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Evacuees weigh COVID-19 risks at shelters during wildfires

As California’s Governor announces a State of Emergency and begins to order evacuations, the California wildfires continue to rage on as over 230k acres continues to burn. Yahoo Finance’s Melody Hahm joins The Final Round to discuss.

Video Transcript

SEANA SMITH: Welcome back to "The Final Round." Let's get to a developing story out of California. The wildfires in the state continuing to grow. It's disrupting business and everyday life, forcing tens of thousands of people to flee from their homes. Melody Hahm is joining us from California.

Melody, when we talk about obviously the personal loss here, but also the economic impact from this will likely be devastating. Because this is on top of the disruption that the state of California has already seen over the last six or seven months from the coronavirus pandemic.

MELODY HAHM: Yeah, I just hopped off the Gavin Newsom presser. The governor of California joined by several firefighters as well to give an update on the latest when it comes to this round of wildfires. Just some quick numbers here, more than 12,000 lightning strikes have hit. 560 fires since this began about a week ago. 18 new fires since yesterday alone. 20 major fires currently in effect.

And there's over 771,000 acres that have already been burned. To give you context, that's about the size of Rhode Island. And overall, it's-- most of them are happening in northern California around wine country like Napa and Sonoma.

And to your point Seana, it's not only the coronavirus that they're reeling from, but even in the fall, I did some coverage on a lot of those small business owners. Many of those wineries are owned by families. They're not large corporations. And they were barely able to open. And a lot of it is perception damage, too, right.

When you see these images that I'm sure we're showing on Yahoo Finance as well of blazing fires, that's not really an appetizing, luring sort of billboard, if you will, for those who are looking for their next adventure, even if it is a road trip. So overall, tourism accounts for the vast majority of a lot of northern California visitors and their economy.

And it is going to be hit super hard after reeling from the wildfires that they experienced over the last four years. They never really fully recovered. And a lot of their own vegetation had been down. So never mind staying afloat and trying to keep up with their current demand, they aren't able to invest in their future crops as well.

So overall, this is a-- this is having a devastating impact. I do know, speaking with several business owners in northern California, that some have had to evacuate even their San Francisco homes because the air quality was so bad. But the problem is Seana, what a predicament right now, right? We're being told to stay at home. We're being told, please do not socialize or interact with other people if at all possible.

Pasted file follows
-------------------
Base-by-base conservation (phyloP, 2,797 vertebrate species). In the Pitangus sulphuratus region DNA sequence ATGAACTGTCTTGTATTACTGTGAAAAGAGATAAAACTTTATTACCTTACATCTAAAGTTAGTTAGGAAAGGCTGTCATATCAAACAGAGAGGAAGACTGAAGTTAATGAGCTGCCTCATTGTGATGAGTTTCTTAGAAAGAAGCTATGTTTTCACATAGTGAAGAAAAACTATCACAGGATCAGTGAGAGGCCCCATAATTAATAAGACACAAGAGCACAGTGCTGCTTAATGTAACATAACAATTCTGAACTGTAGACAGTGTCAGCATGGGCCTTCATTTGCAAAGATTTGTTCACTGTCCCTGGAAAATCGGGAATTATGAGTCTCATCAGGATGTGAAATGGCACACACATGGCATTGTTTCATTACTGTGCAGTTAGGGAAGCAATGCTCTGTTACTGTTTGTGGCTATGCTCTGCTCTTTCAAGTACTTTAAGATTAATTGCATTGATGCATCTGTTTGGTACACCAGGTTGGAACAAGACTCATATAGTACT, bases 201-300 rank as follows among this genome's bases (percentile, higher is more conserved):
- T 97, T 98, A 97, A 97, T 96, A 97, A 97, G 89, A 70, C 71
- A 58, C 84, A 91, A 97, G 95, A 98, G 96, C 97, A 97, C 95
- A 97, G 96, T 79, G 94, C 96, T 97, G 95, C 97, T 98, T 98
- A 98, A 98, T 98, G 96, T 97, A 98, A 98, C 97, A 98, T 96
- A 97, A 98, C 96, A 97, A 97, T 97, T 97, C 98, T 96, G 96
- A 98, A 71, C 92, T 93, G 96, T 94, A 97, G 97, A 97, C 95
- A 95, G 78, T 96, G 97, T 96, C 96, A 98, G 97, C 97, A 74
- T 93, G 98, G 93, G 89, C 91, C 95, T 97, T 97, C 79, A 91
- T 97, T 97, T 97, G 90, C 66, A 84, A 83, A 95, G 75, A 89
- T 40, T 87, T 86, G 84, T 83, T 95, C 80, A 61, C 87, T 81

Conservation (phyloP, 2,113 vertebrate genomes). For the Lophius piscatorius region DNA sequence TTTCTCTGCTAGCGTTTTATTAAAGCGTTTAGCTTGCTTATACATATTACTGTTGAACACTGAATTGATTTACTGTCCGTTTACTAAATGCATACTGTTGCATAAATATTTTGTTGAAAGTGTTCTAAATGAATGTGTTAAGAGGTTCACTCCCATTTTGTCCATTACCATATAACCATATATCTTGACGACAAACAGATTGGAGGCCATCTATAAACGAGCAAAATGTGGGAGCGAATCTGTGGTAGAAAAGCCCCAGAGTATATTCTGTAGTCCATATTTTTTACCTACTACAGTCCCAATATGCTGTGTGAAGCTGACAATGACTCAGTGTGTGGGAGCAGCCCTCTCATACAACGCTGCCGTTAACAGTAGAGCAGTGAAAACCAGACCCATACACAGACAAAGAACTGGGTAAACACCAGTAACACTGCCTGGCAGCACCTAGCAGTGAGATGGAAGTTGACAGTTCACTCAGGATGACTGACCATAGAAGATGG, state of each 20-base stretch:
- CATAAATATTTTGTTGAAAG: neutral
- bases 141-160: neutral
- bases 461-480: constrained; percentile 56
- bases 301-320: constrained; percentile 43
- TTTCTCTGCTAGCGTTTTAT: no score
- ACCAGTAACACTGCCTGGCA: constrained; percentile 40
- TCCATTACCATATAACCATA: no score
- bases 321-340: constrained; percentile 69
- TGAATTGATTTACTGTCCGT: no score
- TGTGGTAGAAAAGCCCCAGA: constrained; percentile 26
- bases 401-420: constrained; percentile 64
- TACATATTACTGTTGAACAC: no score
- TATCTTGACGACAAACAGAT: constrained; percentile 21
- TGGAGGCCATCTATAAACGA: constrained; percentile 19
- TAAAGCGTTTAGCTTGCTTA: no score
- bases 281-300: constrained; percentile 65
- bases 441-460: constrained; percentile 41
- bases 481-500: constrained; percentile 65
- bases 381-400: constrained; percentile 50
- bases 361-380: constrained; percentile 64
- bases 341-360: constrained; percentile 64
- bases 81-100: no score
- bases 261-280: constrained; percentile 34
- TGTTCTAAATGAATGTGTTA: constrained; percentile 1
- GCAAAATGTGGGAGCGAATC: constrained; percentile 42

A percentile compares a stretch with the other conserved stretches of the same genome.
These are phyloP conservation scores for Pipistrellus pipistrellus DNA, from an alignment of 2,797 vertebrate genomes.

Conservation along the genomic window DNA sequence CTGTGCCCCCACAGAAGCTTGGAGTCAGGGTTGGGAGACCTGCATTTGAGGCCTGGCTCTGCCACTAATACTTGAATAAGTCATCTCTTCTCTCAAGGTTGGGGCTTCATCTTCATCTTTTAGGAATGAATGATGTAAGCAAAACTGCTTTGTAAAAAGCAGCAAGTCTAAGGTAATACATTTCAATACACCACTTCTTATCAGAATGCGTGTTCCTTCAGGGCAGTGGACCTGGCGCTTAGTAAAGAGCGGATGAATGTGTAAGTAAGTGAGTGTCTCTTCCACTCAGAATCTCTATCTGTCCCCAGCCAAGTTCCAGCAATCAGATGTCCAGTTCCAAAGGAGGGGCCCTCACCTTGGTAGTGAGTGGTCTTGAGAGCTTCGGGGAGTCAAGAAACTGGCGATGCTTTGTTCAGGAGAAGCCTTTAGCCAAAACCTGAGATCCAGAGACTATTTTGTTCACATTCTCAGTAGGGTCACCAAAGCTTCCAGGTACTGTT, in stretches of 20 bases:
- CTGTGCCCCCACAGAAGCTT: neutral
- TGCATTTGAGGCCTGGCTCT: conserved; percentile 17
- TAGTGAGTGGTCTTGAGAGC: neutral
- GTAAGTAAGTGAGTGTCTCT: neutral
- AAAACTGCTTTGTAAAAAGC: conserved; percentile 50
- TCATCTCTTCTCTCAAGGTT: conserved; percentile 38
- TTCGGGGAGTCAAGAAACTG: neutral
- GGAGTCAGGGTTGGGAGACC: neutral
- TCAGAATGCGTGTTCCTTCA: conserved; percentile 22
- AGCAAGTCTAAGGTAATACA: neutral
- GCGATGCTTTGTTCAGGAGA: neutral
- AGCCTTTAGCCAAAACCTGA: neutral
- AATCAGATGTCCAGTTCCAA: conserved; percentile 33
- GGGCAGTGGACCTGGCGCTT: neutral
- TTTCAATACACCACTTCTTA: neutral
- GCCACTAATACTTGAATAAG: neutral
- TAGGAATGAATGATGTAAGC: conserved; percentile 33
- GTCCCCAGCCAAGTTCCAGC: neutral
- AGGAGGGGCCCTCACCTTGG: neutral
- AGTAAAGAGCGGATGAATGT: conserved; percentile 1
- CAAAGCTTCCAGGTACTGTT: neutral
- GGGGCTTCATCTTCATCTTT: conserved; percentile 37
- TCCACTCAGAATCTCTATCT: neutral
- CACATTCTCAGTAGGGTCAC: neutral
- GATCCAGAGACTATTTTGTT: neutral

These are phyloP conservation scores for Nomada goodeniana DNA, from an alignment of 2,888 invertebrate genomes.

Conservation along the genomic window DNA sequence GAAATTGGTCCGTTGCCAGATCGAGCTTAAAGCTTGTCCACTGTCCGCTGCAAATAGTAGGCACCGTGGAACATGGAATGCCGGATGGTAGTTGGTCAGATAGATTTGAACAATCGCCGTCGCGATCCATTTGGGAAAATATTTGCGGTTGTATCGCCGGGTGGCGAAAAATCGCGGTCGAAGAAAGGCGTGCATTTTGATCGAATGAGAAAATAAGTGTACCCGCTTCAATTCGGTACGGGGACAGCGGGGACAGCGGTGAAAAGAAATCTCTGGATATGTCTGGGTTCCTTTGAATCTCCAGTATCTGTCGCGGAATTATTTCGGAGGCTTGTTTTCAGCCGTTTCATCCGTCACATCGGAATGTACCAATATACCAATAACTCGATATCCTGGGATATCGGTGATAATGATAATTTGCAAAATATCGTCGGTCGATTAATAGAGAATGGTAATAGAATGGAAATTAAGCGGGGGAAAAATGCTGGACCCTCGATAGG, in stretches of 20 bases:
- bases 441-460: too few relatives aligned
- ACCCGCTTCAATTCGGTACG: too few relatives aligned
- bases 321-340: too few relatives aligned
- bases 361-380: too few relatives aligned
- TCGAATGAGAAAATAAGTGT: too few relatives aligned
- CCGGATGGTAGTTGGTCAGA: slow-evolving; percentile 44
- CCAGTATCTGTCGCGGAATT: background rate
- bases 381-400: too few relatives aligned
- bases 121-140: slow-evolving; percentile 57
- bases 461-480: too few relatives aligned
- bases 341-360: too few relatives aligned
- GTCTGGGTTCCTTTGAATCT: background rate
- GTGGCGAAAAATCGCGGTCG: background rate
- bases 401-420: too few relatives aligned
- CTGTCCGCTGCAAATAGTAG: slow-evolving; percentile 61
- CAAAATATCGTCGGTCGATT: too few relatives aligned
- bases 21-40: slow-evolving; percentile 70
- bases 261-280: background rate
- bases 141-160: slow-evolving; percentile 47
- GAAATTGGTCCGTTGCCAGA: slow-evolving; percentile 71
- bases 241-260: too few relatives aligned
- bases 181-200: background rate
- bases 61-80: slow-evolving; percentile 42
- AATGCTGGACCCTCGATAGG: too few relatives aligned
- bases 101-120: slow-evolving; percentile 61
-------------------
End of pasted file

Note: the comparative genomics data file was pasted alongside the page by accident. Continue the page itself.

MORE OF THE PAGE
But unfortunately, for a lot of these people, that's not an option anymore. They have to flee. And many of them are coming to southern California as well to try to avoid a lot of that. I can tell you right now, I'm here in Los Angeles. And there is a bit of smog in the sky. But overall, things seem to be OK over here.

SEANA SMITH: One other thing just about-- Melody talking about the tourists coming. I do think that there has been research shown, based on the last couple of years of wildfires, of people actually leaving the state, picking up if they are-- if their house has been destroyed, the cost of building is really expensive. And we've already been seeing that, people leaving big cities.

I mean, San Francisco has rent down. New York City has rent down. Not that New York has fires. But this is just one more impact on actually people that are the tax base leaving the state.

MELODY HAHM: Exactly. And I think the insurance complications, especially with, you know, some of the families I've spoken with, they have spent their own money, a lot of the time, out of pocket rebuilding their home, right. And they say, you know what? This happens. This is just like the cost of living in northern California.

But for a second rebuild amid a coronavirus pandemic, to your point Jen, I think there is only so much resilience you can have to feel as though this is worth the investment in staying here. So even a lot of folks who own wineries and vineyards here, I'm imagining that they're going to say, hey, maybe we'll have somebody looking after our plot of land.

But for the most part, for those who are in a comfortable enough position, we are starting to see a little bit of an exodus there.

SEANA SMITH: Melody, going back to what you said earlier just about the unique situation that this year brings, just because of the pandemic complicating this, people seeking shelter, they don't necessarily want to go into crowded places. And I was reading through people's real life experiences and the decisions that they have had to make over the last several hours, 24, 48 hours.

So I think we also have to keep in mind the health risk that people are at because of these wildfires as well, and what that could mean overall for the state of California as it does work to fight the coronavirus pandemic as well as the rest of the United States.